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[Audio] Chvrches’ ‘Every Open Eye’ album


It’s with caution that we approached Glaswegian ElectroPoppers Chvrches sophomore album, Every Open Eye. It cannot be stated enough how much we love their début full length records, The Bones Of What You Believe; it was our album of the year in 2013 and for a long time a whole day didn’t go by without us listening to it at least once. We believe the words “fucking stunning!” were used.

Difficult second album syndrome may be a music industry cliché, but not without cause. A band’s first record is usually made up of tracks they have written along their entire career to date, usually honed my touring and rehearsing with the best of their best making up their premiere collection. The follow up, however, most likely has to be written from scratch. Touring the first album can give new songs some road-testing, but it really does put a band to the test, coming up with the same amount of material as they have in their entire career to date in just a year or so. Some rise to the challenge and prove their talent, some fail miserable.

Thankfully Chvrches fall into the former category.

That said, Every Open Eye is a widely different album to The Bones Of What You Believe. Sure, critics not so in deep with SynthPop are probably saying it’s more of the same, critics with narrow views of synthesizer music are probably saying Every Open Eye is straight-up ElectroPop; but they would both be wrong. It would be far too easy to say that this is Chvrches flexing their tried and tested formula, that it is a return of vintage electronic music (which was always an odd comment, there’s very little vintage in Chvrches crisp electronic sound. There has been SynthPop since the 80s y’know!) but all that would be to miss the real beauty of Every Open Eye, and album teaming with contemporary influences (it’s an incredibly Indie album, there are flairs of R&B too) to be spotted by the electronic music aficionado..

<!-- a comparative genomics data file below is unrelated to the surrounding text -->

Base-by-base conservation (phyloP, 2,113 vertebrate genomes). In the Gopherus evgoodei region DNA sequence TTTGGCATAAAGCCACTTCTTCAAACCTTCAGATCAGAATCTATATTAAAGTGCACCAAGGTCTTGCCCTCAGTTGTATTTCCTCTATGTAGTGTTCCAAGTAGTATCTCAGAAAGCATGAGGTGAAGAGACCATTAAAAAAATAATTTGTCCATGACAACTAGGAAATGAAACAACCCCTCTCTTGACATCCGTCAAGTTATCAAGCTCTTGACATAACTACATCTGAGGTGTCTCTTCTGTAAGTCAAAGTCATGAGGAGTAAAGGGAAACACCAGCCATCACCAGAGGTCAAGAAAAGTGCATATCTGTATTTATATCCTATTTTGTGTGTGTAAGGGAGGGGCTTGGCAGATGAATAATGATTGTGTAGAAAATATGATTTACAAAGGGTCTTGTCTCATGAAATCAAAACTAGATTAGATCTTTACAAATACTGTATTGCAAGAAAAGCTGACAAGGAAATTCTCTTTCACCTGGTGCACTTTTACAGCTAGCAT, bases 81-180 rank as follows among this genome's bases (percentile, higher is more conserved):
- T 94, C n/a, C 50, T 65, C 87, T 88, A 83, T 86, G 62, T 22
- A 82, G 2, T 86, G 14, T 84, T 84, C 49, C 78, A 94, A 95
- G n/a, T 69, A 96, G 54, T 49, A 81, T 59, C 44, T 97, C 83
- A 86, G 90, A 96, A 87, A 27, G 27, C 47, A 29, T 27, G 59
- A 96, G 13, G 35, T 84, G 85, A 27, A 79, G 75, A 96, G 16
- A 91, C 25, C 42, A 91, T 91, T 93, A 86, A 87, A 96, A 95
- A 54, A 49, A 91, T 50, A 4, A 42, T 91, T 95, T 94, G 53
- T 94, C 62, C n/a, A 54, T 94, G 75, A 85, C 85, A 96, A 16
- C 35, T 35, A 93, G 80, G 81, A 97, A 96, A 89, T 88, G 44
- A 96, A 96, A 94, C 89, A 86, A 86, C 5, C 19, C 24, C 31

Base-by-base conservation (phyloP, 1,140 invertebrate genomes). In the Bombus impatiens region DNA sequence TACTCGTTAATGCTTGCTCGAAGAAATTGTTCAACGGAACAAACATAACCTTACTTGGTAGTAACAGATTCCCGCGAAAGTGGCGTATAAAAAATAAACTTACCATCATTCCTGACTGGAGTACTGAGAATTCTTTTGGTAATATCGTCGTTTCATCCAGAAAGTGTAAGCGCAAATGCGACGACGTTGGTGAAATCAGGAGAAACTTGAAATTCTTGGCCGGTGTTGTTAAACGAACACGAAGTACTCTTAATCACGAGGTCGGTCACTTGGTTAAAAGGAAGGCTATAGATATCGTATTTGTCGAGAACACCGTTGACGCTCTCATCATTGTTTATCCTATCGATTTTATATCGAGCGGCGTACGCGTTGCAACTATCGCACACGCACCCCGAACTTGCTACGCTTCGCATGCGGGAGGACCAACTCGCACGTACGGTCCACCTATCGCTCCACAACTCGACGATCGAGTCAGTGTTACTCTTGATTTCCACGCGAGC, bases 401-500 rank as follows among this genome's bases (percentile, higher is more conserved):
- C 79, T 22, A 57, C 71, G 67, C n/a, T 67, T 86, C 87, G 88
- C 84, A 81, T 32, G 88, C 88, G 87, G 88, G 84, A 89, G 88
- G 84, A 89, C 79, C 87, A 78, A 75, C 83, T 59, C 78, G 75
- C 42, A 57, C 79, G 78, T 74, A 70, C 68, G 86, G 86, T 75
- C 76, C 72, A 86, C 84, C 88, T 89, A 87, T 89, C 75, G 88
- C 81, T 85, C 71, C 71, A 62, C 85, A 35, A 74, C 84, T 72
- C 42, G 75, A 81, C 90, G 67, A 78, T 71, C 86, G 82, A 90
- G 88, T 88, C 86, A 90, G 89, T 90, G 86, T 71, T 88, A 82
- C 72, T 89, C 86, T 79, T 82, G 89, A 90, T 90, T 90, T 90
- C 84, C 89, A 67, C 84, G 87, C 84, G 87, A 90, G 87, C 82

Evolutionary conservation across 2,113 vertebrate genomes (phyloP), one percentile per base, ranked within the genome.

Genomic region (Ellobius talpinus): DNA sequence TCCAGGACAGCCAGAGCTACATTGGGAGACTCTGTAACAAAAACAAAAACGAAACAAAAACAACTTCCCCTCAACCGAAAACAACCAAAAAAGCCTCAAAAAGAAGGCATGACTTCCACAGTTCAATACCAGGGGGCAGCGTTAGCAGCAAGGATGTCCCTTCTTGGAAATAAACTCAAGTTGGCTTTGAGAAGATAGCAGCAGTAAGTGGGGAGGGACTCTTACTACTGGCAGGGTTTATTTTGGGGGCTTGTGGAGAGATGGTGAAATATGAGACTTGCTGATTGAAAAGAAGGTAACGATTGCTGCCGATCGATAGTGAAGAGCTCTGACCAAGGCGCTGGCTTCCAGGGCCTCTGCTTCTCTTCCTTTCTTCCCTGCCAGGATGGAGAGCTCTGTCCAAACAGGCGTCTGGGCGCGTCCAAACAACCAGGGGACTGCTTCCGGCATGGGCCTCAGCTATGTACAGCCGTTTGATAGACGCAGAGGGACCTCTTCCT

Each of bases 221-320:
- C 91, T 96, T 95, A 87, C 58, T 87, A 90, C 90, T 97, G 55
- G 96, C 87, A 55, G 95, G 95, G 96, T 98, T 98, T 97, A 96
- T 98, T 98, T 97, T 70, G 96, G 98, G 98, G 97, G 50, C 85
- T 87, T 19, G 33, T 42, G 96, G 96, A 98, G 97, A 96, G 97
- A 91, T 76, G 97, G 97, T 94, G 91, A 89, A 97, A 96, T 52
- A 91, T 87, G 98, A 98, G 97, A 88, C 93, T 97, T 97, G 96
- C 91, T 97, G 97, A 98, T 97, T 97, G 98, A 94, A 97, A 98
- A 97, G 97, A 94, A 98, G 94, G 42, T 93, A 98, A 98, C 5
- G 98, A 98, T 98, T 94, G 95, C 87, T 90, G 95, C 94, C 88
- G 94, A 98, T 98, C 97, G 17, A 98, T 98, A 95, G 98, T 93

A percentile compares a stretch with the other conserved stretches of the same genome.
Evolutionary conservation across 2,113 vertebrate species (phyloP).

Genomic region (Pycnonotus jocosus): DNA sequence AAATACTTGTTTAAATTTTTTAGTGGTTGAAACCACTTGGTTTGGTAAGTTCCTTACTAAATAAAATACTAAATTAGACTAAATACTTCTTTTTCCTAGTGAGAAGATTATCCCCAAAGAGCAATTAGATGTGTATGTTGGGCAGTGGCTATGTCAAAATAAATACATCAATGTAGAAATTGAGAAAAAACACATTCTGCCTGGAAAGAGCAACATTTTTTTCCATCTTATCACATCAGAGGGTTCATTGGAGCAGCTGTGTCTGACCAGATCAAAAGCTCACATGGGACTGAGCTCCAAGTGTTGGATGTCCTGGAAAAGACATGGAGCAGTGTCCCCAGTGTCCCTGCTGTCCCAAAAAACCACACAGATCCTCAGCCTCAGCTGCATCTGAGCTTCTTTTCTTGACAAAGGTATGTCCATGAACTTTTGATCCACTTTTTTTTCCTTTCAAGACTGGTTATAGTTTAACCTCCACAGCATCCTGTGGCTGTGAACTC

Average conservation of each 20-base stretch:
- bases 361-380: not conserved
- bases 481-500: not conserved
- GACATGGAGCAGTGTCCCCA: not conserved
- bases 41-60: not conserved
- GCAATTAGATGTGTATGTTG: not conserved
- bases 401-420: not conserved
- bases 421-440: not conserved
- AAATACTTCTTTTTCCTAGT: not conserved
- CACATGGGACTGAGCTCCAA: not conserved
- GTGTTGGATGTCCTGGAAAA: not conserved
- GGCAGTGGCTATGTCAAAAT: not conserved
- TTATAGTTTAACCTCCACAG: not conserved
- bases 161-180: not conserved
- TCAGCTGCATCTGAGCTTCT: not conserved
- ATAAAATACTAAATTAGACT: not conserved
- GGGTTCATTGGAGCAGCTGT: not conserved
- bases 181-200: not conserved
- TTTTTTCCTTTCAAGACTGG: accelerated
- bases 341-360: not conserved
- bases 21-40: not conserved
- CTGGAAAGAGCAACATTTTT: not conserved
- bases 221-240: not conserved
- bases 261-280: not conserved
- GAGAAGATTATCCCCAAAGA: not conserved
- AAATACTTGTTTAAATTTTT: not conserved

We’ve been living with Every Open Eye for a couple of weeks not, and one of the biggest things that struck us about it is the notion that this is an album written by a band that has been touring pretty heavily over the past couple of years. This is a album written by a band who plays live to play live. Loaded with bombast and big crowd pleasing moments, Every Open Eye revels in anthems and chants in a way the more introverted The Bones Of What You Believe didn’t. If the previous album was singer Lauren Mayberry’s exposed raw nerve, Every Open Eye is a defiant manifesto. Mayberry’s lament replaced with an invitation to join in the anger and euphoria of the eleven track contained within.

Every Open Eye really does hit the ground running. The opening salvo of Never Ending Circles and Leave A Trace is one of the best album launches in recent memory. Never Ending Circles is pure anthem material. A lurching bassline drives forward a symphony of all those elements that make Chvrches Chvrches. Sampled and chopped up backing vocals, thunderous drums, Lauren in optimism lined with bitterness mode, massive chords and sweeping choruses. Never Ending Circles, combining these elements, could have quite easily turned out to be Chvrches-by-numbers but the trio manage to avoid the formulaic trap with stellar songwriting. It’s a superbly spine-tingling opener who’s elevation is continued in the album’s lead single, Leave A Trace. A impassioned, and personal, song that combines Lauren’s proud opus with a soundtrack of emotive electronics that melds atmosphere with a rock solid groove.